Your brain is an amazing structure. Consider this: your brain has over a billion neurons and all these neurons are connected by trillions of connections (called synapses). We used to think brain function deteriorated with age like physical activity does. With advances in technology to study the brain – like MRI scanners – neuroscientists have discovered that brains can create new neural connections throughout a person’s life. This process is called neuroplasticity, or neurogenesis. This is an astounding finding because it means we all have the capacity to change our brains. Neuroplasticity makes it possible to do this. Dr. Dan Siegel, a renowned neuroscientist and best selling author, suggests the following seven practices to enhance brain growth.
- Physical time. Aerobic exercise increases BDNF (brain-derived neurotrophic factor). When BDNF gets released it’s like fertiliser for the brain. Brains love it because it promotes the growth of new neurons and new neural connections. Get moving for brain growth!
- Focus time. When we intentionally focus on something, and discipline our mind to pay attention, the brain fires up in good ways. Distractions and foggy thinking are bad for neuroplasticity.
- Time in. This describes the reflective activity of bringing to consciousness our inner thoughts and feelings. As we reflect the brain integrates our experiences into a collective whole that helps make sense of our experiences.
- Sleep time. Brains need rest and down time. When we are asleep our brains ‘connect the dots’ of our days experience and it provides time for repair.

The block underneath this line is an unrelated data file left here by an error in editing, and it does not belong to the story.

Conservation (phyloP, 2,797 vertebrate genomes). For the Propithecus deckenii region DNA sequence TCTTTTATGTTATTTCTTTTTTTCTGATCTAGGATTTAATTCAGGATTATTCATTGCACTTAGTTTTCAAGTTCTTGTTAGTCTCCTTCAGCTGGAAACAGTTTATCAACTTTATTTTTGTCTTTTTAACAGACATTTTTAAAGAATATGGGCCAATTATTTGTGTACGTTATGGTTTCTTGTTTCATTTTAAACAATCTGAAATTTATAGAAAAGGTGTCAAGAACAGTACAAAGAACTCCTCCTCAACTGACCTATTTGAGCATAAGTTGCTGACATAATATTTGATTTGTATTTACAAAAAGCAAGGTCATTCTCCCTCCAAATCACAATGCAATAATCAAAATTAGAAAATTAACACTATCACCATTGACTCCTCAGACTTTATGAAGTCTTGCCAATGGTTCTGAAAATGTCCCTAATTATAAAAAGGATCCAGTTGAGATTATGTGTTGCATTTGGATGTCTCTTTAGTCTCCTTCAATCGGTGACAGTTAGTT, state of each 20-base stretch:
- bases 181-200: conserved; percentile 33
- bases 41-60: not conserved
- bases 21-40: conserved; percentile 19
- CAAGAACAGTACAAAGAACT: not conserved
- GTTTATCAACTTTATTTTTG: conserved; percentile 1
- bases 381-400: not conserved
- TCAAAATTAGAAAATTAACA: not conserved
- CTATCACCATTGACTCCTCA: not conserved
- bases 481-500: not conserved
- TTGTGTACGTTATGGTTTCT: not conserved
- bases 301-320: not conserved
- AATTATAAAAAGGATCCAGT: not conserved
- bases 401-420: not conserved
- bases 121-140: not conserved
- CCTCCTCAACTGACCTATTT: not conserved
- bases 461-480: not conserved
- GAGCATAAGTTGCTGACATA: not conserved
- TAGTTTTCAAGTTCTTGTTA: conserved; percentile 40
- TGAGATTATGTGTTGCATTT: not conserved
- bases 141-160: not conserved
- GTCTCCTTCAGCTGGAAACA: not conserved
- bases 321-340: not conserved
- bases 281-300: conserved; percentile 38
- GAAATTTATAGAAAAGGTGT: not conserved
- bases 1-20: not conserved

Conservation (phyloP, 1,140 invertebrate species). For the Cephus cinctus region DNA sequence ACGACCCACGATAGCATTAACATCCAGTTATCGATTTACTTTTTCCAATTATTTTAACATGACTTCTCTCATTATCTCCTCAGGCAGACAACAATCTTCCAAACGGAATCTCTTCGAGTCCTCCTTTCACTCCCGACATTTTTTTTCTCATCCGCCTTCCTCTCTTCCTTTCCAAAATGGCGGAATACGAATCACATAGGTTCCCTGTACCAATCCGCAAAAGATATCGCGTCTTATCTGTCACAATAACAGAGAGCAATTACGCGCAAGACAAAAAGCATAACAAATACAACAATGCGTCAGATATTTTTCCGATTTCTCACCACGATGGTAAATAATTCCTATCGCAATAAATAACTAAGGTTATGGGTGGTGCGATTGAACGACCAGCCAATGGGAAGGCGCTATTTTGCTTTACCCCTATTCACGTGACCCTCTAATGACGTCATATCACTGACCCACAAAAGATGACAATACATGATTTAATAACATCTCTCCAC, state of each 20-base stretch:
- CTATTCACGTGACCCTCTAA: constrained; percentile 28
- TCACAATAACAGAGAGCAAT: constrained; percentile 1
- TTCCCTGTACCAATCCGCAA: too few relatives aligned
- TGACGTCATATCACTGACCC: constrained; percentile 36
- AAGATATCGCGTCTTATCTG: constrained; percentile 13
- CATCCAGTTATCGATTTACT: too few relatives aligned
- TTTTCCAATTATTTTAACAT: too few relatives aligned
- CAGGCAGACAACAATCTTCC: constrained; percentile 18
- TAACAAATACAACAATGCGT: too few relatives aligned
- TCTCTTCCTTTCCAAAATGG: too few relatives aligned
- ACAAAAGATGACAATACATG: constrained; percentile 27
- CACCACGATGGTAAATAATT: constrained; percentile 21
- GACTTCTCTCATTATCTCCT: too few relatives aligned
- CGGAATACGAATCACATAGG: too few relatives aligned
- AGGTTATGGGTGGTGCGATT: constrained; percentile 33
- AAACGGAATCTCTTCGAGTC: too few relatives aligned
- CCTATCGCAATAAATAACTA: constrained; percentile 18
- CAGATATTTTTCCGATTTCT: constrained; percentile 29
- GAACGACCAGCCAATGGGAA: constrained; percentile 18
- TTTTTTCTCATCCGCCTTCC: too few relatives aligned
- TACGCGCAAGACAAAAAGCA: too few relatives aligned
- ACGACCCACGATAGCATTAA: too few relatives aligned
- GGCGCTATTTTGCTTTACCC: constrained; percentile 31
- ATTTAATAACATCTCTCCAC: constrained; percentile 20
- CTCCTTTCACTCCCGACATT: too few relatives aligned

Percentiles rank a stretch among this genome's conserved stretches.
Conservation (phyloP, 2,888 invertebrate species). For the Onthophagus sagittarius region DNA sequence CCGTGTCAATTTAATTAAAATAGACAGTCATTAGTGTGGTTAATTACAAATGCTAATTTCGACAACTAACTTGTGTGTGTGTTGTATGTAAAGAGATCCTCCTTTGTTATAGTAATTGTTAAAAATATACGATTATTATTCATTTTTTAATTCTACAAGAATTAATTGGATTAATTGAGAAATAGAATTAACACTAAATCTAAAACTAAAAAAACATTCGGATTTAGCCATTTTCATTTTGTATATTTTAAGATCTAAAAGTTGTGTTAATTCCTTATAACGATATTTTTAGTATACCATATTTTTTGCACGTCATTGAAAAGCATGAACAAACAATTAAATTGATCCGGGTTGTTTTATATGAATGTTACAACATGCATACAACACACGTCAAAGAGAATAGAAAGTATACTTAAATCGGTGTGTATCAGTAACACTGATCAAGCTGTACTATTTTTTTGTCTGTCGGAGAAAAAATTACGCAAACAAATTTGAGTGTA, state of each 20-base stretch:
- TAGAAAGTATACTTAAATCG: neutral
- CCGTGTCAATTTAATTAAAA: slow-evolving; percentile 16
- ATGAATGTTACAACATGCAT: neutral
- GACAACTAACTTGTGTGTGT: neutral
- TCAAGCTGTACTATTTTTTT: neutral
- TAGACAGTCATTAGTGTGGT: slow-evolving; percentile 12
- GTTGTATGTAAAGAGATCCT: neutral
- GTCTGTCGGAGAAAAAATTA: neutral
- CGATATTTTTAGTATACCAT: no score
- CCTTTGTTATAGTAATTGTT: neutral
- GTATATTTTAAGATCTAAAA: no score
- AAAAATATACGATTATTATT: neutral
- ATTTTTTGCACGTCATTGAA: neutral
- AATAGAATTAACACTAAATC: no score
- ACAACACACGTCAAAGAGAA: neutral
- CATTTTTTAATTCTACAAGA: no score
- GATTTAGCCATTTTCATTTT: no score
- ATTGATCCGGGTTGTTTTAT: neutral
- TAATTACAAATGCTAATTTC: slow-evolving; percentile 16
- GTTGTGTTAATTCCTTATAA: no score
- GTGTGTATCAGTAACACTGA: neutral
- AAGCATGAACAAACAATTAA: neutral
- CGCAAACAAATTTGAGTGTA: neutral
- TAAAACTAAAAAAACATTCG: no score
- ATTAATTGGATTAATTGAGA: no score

- Down time. Minds also need time when they are allowed to wander. Doing nothing time, without any specific purpose or gaol in mind, is good brain food.
- Play time. Creative fun releases powerful positive hormones into our brain system. Try rough and tumble play with your child and see the delight on their face! That’s their brain speaking of how much it loves play time!
- Connected time. Brains love social connections. In fact, some scientists have called the brain the ‘social brain’ because of its need of social interaction to optimally develop. Attachment and intimate interactions create strong neural pathways.
Check out our awesome attachment tutorial to help you build and strengthen those vital relationships with your child:
A great brain website, with brain enhancing games for adults and older children can be found at www.luminosity.com
Cozolino, L. (2006). The Neuroscience of Human Relations. New York: W.W. Norton & Company.
Panksepp, J. (2005). Affective Neuroscience. New York: Oxford University Press.
Siegel, D.J. (2007). The Mindful Brain. New York: W.W. Norton & Company.
Siegel, D.J. (2010). Mindfulness. New York: Batam Books.